Things got heated on Game of Thrones this week, and we're talking literally and figuratively. In the sixth episode of season seven, the biggest storyline involves some of the show's most crucial characters: Jon Snow goes beyond the Wall to retrieve a wight with Tormund, Gendry, Thoros of Myr, Beric Dondarrion, the Hound, and more members of the Brotherhood Without Banners. He inevitably has another encounter with the Night King, who surrounds him and his men. Death seems imminent. So, Jon does the most sensible thing: he sends Gendry to send a raven to tell Daenerys to ride a dragon to save their asses . . . all in the course of, what, like a day? Hold the f*ck up.
Did you spend half of your weekly Game of Thrones consumption session steeped in disbelief? Did you find the latest episode completely baffling and unrealistic? So did half of the GOT fandom. The outcry was so loud in the wake of the episode that the director, Alan Taylor, clarified where he and the showrunners may have stretched the truth. In a new interview with Variety, he explained how the whole thing hinged on "plausible impossiblities."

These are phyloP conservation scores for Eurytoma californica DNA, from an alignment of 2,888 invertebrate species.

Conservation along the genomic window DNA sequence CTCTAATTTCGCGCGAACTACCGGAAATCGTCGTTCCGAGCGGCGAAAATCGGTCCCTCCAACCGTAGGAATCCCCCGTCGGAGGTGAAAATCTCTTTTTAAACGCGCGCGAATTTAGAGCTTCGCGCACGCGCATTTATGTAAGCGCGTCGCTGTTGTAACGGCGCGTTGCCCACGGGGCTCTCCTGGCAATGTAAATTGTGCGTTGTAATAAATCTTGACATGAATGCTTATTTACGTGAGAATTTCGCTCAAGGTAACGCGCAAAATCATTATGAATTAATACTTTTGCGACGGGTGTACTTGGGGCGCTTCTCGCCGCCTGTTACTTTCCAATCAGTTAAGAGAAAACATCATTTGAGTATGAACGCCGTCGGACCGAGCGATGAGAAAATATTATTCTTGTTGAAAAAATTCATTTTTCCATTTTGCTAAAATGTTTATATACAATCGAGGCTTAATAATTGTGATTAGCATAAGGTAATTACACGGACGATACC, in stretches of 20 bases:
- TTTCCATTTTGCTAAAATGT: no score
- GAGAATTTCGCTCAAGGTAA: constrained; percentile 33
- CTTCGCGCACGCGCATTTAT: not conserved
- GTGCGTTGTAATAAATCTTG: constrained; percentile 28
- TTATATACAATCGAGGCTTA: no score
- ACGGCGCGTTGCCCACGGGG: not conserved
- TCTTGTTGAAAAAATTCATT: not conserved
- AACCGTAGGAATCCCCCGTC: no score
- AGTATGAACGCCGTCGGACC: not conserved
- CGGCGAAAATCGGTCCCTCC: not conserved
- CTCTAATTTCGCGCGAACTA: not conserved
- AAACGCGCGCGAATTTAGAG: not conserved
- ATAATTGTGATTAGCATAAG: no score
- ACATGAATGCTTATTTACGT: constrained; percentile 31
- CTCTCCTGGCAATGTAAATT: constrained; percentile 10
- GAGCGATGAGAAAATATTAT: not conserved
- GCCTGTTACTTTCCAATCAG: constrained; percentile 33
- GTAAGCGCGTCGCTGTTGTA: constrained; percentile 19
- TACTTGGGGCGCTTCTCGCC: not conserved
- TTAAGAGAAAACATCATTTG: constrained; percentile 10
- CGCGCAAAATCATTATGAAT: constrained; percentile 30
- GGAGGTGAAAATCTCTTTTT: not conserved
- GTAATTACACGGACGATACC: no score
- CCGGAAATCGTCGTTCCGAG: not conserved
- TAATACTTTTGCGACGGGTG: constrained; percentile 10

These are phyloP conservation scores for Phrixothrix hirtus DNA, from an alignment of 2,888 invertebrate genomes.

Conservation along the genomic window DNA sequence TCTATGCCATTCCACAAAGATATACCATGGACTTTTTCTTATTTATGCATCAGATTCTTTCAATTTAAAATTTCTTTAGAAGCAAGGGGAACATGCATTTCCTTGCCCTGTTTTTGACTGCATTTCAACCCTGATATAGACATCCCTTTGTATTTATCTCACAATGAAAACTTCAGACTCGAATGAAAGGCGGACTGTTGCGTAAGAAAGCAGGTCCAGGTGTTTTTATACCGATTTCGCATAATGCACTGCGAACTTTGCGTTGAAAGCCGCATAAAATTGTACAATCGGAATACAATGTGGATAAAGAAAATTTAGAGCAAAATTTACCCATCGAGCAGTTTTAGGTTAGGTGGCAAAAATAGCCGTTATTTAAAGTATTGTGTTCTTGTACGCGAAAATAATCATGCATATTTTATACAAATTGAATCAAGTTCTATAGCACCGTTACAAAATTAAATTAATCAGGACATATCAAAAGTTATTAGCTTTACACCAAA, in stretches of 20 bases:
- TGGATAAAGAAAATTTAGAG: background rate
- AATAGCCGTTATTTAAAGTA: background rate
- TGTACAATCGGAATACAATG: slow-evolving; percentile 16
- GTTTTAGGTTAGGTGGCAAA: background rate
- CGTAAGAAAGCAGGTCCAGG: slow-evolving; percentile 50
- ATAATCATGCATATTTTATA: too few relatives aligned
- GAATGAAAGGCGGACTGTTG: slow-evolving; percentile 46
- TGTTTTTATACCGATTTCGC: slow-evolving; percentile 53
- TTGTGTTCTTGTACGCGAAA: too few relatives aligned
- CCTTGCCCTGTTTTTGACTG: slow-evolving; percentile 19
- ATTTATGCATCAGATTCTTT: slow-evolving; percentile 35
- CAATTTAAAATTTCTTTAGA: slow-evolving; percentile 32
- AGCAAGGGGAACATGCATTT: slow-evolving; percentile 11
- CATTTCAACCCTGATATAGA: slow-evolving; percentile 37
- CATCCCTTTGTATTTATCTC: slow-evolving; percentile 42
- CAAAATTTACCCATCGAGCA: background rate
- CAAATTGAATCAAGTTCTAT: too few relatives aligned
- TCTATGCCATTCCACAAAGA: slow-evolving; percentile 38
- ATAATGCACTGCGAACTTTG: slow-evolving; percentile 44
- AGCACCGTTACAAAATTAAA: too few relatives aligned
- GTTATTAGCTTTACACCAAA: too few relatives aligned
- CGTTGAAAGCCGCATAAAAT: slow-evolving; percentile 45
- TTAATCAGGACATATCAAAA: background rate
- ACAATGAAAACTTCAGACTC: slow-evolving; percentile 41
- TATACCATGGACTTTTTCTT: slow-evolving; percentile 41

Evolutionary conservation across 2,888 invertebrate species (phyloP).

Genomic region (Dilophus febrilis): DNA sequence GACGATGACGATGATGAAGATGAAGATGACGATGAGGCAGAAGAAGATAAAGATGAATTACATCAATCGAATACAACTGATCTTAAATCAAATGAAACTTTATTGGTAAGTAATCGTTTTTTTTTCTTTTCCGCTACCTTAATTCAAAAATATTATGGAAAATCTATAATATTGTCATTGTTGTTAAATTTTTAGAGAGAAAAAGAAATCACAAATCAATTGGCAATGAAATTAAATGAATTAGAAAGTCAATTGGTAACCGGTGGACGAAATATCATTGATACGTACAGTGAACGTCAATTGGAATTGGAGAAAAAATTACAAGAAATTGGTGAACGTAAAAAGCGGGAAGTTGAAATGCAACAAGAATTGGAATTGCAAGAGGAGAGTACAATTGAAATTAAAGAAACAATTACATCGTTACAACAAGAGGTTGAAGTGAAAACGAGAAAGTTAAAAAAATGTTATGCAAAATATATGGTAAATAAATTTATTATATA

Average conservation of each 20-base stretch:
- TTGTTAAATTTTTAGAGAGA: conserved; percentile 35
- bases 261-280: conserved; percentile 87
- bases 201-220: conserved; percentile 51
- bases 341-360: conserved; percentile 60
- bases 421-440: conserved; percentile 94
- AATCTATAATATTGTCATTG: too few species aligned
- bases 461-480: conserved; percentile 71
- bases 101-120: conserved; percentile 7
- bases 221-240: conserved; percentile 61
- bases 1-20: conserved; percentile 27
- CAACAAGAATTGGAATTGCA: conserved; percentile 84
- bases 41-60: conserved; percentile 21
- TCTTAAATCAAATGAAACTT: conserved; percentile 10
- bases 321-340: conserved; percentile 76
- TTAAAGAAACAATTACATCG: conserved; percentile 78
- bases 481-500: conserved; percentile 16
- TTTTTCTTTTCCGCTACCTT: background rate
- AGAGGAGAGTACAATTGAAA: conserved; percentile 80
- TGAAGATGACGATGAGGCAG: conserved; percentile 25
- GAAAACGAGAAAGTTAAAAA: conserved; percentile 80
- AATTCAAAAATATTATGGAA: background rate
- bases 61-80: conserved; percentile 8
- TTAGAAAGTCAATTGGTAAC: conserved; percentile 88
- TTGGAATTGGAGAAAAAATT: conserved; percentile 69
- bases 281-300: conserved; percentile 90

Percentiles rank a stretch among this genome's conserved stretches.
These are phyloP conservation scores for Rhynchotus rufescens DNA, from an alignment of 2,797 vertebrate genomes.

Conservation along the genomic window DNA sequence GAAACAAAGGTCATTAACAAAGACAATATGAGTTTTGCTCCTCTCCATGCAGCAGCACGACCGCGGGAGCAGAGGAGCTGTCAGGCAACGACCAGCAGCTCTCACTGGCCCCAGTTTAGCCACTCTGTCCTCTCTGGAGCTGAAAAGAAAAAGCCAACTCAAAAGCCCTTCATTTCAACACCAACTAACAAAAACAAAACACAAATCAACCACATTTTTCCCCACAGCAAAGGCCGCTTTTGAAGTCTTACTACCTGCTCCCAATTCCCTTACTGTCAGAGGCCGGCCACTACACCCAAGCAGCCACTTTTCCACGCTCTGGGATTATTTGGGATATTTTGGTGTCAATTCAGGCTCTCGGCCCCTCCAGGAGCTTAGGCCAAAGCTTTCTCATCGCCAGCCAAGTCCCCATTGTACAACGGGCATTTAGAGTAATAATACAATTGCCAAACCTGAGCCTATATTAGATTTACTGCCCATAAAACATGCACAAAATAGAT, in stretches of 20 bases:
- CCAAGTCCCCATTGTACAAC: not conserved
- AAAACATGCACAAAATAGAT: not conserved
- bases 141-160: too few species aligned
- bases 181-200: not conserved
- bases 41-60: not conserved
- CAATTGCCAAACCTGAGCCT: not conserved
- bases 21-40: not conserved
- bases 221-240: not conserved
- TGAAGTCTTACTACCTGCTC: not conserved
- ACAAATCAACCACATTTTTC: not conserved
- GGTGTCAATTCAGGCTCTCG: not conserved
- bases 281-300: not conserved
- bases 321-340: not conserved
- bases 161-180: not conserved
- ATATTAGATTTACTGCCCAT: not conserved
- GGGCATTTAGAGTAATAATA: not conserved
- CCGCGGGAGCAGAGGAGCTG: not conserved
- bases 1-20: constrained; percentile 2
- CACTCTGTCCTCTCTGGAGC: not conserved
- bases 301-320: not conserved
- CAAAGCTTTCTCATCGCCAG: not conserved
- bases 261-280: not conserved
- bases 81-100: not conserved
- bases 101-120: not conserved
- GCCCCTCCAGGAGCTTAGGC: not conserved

"We were aware that timing was getting a little hazy. We've got Gendry running back, ravens flying a certain distance, dragons having to fly back a certain distance . . . in terms of the emotional experience, [Jon and company] sort of spent one dark night on the island in terms of storytelling moments. We tried to hedge it a little bit with the eternal twilight up there north of The Wall. I think there was some effort to fudge the timeline a little bit by not declaring exactly how long we were there. I think that worked for some people, for other people it didn't. They seemed to be very concerned about how fast a raven can fly but there's a thing called plausible impossibilities, which is what you try to achieve, rather than impossible plausibilities. So I think we were straining plausibility a little bit, but I hope the story's momentum carries over some of that stuff."
So, basically, everyone (including the GOT cast and crew) is on the same page about this pretty unrealistic pacing. The takeaway seems to be that we should sort of just, I don't know, cut them some slack, get over it, and cherish the precious few GOT episodes we have left.